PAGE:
Modeling how a bird's individual speed is regulated within a flock, such as during murmurations

Modeling how a bird’s individual speed is regulated within a flock, such as during murmurations
Experimental evidence on starling flocks. a The equal-time space correlation function of the speed fluctuations (for the definition of the correlation function see the “Methods” section), plotted against the distance r between the birds rescaled by the flock’s size L, for some typical flocks (each color corresponds to a different flock); the fact that all the curves collapse onto each other indicates that the spatial range of the speed correlation, namely the correlation length ξsp, scales with L, i.e. that the system is scale-free (see also Fig. 3a, c). b Scatter plot displaying polarization vs. mean speed of each flock in all recorded events; as the polarization, Φ=(1/N)|∑ivi/vi|Φ=(1/N)|∑ivi/vi|, is quite close to 1 for all flocks, it is more convenient to plot 1−Φ in log scale. Data show that starling flocks are highly ordered systems, incompatible with the standard notion of near-criticality (green points correspond to medians over time, error bars to median absolute deviations). The probability distributions of polarization and mean speed are reported in panels c and d, showing that the typical mean group’s speed is 12 m s−1, with fluctuations of about 2 m s−1. Credit: Nature Communications (2022). DOI: 10.1038/s41467-022-29883-4

A team of researchers at Istituto Sistemi Complessi, Consiglio Nazionale delle Ricerche, UOS Sapienza and a colleague from IMT Institute for Advanced Studies has created a model that demonstrates how flocking birds regulate their speed. In their paper published in the journal Nature Communications, the group describes their mathematical model and its performance when compared against video of real birds.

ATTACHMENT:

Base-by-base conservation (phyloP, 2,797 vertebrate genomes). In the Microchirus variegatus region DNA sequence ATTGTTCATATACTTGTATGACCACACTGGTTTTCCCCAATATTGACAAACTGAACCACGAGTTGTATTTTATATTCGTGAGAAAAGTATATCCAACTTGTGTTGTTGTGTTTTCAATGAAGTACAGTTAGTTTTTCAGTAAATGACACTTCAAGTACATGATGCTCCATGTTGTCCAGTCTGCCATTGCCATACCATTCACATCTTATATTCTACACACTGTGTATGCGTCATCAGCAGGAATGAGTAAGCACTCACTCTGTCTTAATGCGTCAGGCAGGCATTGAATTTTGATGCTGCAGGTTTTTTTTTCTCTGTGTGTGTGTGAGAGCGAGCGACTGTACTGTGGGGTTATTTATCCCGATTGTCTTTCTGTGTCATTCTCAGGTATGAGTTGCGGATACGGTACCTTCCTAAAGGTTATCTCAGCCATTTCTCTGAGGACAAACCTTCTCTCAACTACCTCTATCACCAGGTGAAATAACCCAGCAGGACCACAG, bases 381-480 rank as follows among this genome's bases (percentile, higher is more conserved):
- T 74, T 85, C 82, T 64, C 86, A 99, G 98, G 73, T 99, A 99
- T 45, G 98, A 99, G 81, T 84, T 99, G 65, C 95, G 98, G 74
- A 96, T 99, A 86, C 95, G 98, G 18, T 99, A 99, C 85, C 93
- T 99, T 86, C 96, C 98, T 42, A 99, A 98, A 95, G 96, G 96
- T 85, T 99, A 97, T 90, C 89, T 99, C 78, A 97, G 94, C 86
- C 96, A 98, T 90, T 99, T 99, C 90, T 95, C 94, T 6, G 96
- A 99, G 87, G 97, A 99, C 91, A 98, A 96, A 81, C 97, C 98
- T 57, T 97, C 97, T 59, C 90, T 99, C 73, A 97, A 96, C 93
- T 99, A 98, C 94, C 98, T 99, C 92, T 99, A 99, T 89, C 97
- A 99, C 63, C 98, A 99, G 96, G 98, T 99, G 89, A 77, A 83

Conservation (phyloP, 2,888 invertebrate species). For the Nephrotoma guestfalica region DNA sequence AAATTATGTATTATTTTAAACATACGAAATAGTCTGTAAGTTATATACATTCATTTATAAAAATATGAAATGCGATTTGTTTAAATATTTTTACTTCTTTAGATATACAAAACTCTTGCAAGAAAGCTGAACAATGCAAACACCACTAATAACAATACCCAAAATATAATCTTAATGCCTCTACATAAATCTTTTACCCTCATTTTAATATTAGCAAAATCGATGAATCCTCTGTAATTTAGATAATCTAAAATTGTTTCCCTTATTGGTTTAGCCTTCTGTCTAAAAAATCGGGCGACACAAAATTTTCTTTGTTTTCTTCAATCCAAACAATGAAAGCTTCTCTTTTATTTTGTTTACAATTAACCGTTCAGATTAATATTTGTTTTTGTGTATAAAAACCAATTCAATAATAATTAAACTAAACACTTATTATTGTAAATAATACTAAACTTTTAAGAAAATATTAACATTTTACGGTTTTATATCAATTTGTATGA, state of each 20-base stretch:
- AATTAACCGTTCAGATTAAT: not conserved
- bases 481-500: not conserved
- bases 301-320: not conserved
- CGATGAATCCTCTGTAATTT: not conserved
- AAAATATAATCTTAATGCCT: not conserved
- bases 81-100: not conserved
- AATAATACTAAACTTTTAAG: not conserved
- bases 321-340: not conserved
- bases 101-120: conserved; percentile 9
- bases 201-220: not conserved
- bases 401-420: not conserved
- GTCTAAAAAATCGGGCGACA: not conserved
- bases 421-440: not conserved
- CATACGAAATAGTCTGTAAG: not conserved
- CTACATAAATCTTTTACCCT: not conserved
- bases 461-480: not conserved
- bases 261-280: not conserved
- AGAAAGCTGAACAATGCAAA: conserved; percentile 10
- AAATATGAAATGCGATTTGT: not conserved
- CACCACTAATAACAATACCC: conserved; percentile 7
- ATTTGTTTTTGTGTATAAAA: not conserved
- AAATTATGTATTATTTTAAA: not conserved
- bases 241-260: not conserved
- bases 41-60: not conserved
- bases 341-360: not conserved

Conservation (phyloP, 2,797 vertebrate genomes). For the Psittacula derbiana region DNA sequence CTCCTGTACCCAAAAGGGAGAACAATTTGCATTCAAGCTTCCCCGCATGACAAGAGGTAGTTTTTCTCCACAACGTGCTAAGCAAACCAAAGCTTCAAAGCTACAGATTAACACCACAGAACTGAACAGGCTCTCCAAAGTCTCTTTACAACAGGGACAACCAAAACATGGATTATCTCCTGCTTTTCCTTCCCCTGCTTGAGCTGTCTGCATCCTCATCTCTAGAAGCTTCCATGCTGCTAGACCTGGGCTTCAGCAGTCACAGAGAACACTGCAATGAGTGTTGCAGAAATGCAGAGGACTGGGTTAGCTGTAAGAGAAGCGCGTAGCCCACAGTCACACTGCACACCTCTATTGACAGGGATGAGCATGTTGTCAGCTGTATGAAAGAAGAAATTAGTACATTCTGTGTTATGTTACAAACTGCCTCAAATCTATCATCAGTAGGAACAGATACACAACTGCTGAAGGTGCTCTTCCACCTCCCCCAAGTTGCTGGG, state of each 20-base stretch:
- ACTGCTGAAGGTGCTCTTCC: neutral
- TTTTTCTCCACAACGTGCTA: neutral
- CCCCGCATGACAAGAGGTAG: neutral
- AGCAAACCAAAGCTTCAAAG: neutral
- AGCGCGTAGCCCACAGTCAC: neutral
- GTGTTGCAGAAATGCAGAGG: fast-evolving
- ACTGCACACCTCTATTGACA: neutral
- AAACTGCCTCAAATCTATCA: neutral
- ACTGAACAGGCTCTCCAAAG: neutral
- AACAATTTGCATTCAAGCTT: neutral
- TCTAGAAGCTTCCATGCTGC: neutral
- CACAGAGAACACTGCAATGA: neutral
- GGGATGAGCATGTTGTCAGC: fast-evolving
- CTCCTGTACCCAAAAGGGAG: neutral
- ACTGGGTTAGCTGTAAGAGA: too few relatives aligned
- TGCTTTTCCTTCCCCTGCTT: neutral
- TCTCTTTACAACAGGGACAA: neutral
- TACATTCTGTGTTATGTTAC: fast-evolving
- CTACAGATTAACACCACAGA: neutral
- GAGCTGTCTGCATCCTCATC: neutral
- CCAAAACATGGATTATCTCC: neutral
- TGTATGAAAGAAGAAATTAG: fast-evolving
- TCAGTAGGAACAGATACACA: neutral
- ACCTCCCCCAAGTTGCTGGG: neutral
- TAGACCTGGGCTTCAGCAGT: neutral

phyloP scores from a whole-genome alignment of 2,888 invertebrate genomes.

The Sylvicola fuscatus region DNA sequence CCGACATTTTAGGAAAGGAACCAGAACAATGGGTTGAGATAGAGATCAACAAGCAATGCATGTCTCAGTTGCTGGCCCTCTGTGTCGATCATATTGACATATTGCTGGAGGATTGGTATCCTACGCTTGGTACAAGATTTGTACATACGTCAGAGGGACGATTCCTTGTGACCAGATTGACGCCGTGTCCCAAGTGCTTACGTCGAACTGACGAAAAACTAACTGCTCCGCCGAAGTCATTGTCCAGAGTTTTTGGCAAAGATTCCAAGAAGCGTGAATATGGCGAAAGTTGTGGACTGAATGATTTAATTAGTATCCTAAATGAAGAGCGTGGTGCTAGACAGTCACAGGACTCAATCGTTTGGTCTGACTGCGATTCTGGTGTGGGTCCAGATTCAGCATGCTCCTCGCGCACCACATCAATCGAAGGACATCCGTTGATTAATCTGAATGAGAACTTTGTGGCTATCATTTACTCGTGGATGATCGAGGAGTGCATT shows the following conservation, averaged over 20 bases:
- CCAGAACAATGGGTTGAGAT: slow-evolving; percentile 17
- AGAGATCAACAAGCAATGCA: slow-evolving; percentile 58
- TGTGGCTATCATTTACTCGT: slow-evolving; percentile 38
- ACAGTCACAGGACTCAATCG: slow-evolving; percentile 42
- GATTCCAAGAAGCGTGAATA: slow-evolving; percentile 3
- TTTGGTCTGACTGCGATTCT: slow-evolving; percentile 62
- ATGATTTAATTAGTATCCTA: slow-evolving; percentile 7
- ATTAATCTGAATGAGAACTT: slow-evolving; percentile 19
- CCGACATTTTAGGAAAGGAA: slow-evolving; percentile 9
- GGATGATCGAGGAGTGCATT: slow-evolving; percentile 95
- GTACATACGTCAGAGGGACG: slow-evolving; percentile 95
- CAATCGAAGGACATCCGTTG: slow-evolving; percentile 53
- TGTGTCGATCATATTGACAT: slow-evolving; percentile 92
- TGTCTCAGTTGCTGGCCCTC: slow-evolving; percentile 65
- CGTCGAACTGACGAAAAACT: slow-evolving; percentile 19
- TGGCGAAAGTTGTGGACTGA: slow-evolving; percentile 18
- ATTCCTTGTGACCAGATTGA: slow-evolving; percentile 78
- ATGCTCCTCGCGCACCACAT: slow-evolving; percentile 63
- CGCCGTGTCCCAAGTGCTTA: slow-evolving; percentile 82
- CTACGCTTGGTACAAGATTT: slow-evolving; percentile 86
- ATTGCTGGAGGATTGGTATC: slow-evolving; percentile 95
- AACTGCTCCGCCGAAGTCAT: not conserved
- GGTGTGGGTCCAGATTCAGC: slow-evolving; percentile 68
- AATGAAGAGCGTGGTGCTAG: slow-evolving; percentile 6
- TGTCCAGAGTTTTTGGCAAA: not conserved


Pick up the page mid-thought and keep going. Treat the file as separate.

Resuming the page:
Prior studies of bird flocking behavior, particularly during murmurations, has led to discoveries regarding integrity maintenance, even during rapid changes in direction. Studies to better understand individual bird behavior were based on linear models describing how each of the birds in a flock manage their flying speed. But these models cannot explain how flying birds in a flock can influence one another over long distances or account for speed variability within groups inside of a flock.

In this new effort, the researchers used a statistical field theory approach that ignores small deviations in speed and suppresses those that are large, resulting in a model that could take these variables into account. The researchers also accounted for individual bird size and for flocks of different size, ranging from 10 to 3,000 members. They ran simulations using their model to portray the action of flocks of birds in flight, and even during murmurations.

The researchers then analyzed the trajectories of individual birds in real starling flocks recorded on video and compared them to the actions taken by birds in their simulation and found them to be similar. They demonstrated that the model was able to reproduce correlations between represented in their model and those in the on a large scale. They acknowledge, however, that confinement may not be the only factor involved in maintaining flock integrity.

The group suggests their model adds a deeper understanding of group dynamics in general and could prove useful to roboticists attempting to get drones to carry out actions such as those seen in murmurations.


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More information: Andrea Cavagna et al, Marginal speed confinement resolves the conflict between correlation and control in collective behaviour, Nature Communications (2022). DOI: 10.1038/s41467-022-29883-4
Journal information: Nature Communications

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